U.S. Supreme Court
Keen v. Keen, 201 U.S. 319 (1906)
Keen v. Keen
Argued March 7, 8, 1906
Decided April 2, 1906
201 U.S. 319
Where the only assignment of error does not involve any federal question, the mere statement in the motion for new trial that the judgment deprives plaintiff in error of his property without due process of law, denies him equal protection of the laws, and is contrary to the Fourteenth Amendment, without any allegation as to why the judgment has this effect, no notice of which is taken by the state court in denying the motion, does not properly raise a federal question so as to give this Court jurisdiction to review under § 709, Rev.Stat., even though the writ be allowed by the presiding judge of the state court.
What facts constitute a common law marriage in a state is purely a local, and not a federal, question.
This was an action of ejectment begun by Sophronia K. Keen in the Circuit Court of St. Charles County against Ellis Keen, to recover a tract of land in that county to which plaintiff averred she was lawfully entitled. The petition was in the usual form of a declaration in ejectment, and the answer a general denial.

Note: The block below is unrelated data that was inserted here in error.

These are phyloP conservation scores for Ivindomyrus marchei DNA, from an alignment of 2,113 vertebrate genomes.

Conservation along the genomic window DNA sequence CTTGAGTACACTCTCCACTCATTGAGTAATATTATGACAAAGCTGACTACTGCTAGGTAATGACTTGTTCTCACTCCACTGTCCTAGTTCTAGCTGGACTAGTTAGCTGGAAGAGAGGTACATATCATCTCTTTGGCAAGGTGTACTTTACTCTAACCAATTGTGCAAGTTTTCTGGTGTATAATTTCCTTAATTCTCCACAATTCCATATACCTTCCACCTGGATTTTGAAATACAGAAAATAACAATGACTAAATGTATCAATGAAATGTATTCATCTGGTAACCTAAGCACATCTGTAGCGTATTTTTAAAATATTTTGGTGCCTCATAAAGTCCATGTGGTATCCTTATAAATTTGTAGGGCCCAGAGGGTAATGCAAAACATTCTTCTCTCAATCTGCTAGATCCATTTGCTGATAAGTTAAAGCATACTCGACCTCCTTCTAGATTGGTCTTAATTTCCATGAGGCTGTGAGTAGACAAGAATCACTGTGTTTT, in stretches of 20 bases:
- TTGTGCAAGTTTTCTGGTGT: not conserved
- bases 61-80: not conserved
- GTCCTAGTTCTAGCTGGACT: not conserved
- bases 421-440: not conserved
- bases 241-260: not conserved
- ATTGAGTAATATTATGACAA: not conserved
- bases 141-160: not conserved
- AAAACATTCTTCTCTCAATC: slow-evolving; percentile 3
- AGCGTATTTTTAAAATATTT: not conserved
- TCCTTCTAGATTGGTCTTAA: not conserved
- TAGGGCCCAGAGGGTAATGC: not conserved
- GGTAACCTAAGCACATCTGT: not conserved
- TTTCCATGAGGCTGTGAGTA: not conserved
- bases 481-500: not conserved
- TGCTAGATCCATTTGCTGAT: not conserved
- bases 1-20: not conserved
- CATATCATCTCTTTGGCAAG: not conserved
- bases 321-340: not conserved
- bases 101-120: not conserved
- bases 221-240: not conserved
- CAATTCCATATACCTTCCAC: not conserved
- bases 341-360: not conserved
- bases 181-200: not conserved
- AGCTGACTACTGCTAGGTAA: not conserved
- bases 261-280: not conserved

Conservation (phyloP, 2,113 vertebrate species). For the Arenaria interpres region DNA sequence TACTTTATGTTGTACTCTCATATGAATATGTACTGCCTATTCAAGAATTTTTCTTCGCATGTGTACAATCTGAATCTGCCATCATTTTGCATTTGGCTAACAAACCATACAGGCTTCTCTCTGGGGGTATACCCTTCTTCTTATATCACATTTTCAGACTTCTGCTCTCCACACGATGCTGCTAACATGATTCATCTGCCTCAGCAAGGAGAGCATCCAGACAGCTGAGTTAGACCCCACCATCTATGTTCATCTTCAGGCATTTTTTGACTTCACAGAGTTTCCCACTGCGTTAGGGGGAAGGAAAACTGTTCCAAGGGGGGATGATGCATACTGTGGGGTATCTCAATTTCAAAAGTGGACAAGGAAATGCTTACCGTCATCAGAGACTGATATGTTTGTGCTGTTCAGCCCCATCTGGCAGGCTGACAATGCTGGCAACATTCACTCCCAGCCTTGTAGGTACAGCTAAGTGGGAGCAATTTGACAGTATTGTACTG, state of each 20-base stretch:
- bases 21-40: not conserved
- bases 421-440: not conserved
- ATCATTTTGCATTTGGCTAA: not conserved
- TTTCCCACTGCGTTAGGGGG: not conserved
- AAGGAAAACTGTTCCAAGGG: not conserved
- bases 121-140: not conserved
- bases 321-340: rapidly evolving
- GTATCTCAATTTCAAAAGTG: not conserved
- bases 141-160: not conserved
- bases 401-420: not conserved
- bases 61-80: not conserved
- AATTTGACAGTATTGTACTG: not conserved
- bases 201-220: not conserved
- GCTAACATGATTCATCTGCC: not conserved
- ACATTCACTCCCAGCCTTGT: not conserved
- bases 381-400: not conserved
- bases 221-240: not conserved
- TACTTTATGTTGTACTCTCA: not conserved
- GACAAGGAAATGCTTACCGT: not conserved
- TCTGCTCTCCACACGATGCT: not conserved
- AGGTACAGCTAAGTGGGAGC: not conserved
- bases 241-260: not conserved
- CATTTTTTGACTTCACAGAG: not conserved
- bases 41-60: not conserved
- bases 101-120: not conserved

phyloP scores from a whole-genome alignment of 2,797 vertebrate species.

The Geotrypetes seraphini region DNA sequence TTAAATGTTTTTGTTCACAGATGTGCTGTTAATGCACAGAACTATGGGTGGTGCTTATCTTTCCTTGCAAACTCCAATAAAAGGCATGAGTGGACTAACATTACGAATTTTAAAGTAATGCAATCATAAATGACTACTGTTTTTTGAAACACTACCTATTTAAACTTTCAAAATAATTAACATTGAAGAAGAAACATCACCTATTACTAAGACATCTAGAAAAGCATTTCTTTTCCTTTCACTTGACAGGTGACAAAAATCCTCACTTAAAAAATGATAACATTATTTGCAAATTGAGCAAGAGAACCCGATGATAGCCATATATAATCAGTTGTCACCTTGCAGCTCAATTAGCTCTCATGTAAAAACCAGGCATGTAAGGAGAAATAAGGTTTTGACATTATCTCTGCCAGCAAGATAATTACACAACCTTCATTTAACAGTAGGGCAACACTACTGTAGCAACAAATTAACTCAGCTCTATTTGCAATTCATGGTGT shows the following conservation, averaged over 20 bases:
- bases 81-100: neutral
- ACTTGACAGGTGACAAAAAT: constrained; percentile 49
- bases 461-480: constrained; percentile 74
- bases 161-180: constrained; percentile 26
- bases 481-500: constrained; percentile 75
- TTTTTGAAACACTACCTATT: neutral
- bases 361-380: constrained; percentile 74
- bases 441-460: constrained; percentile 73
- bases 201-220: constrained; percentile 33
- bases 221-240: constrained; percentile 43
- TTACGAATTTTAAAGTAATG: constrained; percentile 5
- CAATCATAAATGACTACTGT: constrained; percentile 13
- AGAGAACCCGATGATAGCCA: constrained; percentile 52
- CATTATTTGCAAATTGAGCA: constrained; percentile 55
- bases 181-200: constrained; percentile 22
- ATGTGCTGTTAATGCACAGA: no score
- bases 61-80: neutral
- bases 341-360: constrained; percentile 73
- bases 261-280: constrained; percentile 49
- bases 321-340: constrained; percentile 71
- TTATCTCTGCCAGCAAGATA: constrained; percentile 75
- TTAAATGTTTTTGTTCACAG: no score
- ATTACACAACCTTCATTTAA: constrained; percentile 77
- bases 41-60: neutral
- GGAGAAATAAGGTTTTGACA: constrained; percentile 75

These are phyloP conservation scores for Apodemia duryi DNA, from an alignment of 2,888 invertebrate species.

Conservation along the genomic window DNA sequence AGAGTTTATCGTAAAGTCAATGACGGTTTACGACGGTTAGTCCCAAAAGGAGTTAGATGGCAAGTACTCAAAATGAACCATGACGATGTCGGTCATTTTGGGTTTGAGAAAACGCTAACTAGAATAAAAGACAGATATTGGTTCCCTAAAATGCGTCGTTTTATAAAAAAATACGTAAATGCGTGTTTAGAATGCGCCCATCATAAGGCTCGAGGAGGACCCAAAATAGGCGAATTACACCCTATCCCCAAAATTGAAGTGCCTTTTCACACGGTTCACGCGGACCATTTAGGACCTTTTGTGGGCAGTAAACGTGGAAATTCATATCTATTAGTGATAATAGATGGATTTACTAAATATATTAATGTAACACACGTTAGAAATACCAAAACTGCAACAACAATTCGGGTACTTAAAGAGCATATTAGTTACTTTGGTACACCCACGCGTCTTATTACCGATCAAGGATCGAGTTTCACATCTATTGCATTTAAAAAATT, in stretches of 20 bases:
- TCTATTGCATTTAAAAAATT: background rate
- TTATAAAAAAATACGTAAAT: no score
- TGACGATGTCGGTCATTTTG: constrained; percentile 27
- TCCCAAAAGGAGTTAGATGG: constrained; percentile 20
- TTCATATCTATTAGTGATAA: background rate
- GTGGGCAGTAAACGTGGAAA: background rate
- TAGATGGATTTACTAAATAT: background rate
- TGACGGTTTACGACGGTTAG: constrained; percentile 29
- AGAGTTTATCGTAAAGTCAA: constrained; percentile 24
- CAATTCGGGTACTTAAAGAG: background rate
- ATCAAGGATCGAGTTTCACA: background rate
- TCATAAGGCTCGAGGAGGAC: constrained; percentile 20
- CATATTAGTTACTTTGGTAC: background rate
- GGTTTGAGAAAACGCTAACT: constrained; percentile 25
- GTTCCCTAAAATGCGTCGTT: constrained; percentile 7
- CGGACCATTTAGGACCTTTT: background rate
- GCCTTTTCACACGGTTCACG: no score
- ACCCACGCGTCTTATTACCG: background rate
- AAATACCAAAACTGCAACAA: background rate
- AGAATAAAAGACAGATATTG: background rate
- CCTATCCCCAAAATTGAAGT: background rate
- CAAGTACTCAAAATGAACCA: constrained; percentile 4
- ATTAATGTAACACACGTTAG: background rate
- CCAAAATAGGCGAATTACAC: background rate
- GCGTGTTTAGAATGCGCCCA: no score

Eli Keen was the common source of title, plaintiff claiming one-half of the land, subject to the payment of debts, under § 2939 of the Revised Statutes of Missouri, upon the ground that she was the widow of Eli Keen, who died in chanrobles.com-red
1901, leaving, as plaintiff alleged, no children capable of inheriting.
Defendant claimed to be the legitimate child of an alleged common law marriage between Eli Keen, a white man, and Phoebe, a negro woman.
There was judgment below for the plaintiff, which was affirmed by the supreme court. 184 Mo. 358.